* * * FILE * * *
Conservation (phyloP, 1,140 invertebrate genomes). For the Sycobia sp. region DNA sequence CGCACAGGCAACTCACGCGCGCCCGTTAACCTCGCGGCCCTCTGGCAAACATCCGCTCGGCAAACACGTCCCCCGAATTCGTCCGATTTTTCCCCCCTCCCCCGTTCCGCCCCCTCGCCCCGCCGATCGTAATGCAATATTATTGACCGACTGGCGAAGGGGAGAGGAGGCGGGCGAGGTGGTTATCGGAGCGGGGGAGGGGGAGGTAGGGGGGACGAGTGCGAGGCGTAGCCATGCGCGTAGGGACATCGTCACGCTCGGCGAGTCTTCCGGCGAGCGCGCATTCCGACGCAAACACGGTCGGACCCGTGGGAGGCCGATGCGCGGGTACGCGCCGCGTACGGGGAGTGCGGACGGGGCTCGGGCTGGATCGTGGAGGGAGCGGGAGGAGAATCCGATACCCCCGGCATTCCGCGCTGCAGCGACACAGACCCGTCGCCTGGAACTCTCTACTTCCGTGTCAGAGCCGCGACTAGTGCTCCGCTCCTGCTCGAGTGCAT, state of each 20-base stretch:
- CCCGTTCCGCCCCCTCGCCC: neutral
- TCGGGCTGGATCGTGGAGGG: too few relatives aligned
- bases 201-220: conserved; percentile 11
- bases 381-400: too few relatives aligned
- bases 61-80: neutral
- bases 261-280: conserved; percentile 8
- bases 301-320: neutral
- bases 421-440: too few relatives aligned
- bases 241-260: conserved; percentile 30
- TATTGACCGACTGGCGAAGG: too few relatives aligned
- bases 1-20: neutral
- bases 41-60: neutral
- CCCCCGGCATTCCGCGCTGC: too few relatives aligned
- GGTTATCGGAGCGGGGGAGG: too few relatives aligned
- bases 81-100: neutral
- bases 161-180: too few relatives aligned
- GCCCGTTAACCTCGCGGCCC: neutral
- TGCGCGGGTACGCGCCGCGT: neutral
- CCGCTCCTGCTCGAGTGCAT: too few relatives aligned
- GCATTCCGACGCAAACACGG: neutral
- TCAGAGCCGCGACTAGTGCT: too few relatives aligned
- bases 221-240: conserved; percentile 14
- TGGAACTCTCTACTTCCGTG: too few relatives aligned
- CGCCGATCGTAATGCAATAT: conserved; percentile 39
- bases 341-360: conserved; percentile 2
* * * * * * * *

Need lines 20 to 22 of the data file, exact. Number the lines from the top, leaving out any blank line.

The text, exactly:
- CCGCTCCTGCTCGAGTGCAT: too few relatives aligned
- GCATTCCGACGCAAACACGG: neutral
- TCAGAGCCGCGACTAGTGCT: too few relatives aligned